To make pies and other baked goods in Chaska, Legendary Baking works with staffing agencies that shuttle workers in vans from Minneapolis.
“It just seems like every week there’s a new company that’s starting up that needs 50 people,” said Chris Ellingson, Legendary’s director of human resources. “And the labor market out here, where we’re at, is much more sparse than in the downtown metro.”
Job offerings shift
Jobs paying less than $3,333 a month — or about $40,000 a year — are less common in the seven-county metro area than they were a decade ago, largely because wages have risen. But while the number of such jobs fell dramatically in the urban core between 2005 and 2015, they grew by the thousands in cities like Woodbury, Maple Grove, Coon Rapids, Eagan, Apple Valley and Chanhassen, according to a Star Tribune analysis of data collected by the U.S. Census Bureau.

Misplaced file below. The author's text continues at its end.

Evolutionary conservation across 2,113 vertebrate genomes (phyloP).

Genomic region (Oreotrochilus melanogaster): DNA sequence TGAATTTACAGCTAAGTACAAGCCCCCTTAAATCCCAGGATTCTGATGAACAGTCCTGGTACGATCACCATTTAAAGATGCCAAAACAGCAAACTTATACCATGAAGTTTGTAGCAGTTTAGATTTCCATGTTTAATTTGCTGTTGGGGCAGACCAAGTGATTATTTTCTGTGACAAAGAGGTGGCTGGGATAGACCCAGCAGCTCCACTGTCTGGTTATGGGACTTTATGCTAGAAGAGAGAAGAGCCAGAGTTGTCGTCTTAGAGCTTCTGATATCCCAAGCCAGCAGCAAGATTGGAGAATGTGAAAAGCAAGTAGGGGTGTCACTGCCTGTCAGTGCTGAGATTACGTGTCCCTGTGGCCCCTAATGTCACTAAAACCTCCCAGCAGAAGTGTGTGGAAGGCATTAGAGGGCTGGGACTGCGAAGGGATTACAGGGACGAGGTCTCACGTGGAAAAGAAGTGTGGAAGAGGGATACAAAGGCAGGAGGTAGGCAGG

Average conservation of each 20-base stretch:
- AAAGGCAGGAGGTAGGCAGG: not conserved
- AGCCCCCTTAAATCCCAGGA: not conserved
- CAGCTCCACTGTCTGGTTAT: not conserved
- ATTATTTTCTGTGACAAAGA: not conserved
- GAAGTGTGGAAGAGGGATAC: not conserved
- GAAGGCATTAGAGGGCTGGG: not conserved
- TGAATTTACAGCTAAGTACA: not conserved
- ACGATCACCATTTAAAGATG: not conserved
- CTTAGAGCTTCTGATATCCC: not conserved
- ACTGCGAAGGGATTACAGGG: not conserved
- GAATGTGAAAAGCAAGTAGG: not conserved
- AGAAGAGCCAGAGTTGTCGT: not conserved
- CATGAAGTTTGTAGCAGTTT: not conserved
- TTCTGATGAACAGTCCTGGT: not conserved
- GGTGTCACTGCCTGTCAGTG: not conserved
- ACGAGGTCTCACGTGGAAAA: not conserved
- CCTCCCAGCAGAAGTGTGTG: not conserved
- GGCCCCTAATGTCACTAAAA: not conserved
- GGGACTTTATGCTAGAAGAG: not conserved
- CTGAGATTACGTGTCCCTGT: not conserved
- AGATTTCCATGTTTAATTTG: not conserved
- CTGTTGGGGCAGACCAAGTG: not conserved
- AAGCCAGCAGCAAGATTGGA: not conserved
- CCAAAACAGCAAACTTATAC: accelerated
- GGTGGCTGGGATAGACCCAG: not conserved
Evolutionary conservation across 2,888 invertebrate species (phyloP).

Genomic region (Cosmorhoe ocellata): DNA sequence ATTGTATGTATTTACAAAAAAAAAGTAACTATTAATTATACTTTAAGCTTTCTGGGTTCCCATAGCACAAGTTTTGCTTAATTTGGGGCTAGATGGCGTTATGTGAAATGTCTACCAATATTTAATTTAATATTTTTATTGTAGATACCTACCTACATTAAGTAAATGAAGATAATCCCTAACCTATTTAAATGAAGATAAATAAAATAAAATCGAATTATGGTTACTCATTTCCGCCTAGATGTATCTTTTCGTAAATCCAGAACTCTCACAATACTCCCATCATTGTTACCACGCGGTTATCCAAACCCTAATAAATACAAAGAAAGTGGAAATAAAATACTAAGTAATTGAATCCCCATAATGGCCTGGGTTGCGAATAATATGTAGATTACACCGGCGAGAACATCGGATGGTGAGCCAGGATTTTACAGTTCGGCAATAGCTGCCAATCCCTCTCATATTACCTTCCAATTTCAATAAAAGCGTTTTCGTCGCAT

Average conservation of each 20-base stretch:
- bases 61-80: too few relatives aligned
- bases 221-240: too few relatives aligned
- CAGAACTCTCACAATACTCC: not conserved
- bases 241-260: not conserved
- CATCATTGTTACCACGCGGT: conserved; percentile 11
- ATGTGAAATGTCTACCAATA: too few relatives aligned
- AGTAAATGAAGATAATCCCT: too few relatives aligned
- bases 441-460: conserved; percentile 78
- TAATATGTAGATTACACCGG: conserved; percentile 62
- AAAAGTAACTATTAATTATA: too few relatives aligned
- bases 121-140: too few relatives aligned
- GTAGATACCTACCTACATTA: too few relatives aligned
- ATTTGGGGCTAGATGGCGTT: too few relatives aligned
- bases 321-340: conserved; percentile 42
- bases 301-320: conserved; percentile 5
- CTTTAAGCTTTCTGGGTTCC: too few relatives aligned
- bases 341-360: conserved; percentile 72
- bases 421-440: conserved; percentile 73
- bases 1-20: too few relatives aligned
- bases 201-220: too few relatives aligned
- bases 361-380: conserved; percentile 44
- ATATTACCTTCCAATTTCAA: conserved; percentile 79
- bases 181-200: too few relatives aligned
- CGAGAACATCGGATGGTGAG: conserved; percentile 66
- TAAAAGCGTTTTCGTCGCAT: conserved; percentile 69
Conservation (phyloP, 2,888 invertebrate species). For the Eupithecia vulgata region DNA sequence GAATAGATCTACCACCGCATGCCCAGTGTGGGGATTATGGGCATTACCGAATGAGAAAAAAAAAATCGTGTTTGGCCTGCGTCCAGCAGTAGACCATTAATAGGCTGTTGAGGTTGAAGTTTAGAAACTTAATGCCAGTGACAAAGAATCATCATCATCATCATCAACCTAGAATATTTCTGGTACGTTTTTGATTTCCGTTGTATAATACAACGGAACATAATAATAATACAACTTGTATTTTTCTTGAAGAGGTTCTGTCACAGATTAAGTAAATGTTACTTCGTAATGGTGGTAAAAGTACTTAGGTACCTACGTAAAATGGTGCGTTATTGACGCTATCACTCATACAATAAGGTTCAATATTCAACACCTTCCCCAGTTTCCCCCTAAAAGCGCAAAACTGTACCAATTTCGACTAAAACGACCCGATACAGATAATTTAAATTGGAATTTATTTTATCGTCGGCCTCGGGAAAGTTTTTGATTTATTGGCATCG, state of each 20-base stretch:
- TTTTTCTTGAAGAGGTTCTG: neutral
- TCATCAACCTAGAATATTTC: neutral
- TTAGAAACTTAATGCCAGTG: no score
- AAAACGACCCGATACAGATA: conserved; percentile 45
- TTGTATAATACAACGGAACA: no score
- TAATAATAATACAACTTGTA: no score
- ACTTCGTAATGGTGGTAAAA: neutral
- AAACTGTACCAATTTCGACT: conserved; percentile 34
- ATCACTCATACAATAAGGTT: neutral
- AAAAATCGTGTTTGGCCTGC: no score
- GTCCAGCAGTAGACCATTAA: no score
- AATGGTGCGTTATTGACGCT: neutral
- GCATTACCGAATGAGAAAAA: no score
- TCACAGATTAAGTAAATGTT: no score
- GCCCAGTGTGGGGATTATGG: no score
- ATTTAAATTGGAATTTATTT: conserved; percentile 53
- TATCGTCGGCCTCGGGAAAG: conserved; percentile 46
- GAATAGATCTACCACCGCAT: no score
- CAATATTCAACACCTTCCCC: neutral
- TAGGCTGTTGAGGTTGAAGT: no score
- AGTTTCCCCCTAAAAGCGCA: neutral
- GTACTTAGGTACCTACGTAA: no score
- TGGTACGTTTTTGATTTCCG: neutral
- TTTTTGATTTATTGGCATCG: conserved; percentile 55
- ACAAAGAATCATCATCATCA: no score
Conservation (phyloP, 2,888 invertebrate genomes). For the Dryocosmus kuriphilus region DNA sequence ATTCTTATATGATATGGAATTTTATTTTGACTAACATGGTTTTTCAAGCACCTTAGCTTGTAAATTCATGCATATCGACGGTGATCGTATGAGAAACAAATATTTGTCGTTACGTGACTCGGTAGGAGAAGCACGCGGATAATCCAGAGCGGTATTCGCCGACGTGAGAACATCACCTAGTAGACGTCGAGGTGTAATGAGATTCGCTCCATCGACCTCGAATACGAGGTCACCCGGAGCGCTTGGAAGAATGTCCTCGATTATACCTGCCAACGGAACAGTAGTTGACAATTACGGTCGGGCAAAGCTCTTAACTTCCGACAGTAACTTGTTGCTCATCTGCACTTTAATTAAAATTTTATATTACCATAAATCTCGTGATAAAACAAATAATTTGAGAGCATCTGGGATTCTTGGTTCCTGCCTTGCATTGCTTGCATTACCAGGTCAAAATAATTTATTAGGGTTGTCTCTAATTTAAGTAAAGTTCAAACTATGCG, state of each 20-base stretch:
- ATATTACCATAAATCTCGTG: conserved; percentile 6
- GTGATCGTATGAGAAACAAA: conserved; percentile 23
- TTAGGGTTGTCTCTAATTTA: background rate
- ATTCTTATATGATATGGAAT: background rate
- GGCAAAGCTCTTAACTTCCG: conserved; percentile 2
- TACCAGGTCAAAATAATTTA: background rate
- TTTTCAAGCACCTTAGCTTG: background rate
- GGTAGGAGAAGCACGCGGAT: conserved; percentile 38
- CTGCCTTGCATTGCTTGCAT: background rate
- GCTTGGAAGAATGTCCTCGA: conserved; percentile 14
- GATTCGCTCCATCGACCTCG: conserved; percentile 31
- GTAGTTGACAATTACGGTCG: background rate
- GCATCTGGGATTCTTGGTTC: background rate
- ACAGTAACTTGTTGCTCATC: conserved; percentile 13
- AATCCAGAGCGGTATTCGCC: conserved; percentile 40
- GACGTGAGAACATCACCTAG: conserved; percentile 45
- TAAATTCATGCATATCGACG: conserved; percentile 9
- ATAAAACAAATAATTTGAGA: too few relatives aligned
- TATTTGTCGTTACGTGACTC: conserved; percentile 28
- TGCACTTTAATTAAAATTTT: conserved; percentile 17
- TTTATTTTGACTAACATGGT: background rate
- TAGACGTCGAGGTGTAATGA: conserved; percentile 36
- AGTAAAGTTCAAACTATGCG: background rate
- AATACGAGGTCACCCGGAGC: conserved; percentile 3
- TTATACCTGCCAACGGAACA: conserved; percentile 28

The metro area has added 13 million square feet of new industrial space in the past three years, but it’s rare to see those new buildings within the central cities. Five times as much industrial square footage has been constructed outside the 494/694 loop than within it, according to commercial real estate firm CBRE.
Modern industrial businesses need higher ceilings, wider columns and more loading docks than old industrial buildings offer, said Dan Swartz, a senior vice president with the company. Demolishing and redeveloping older city buildings rarely makes financial sense, he said.
“In the industrial world, to find land you have to go out to those outer rings,” Swartz said.
Yet many workers who fill the lower-wage jobs live elsewhere, where housing is more affordable. Sometimes, workers don’t have cars.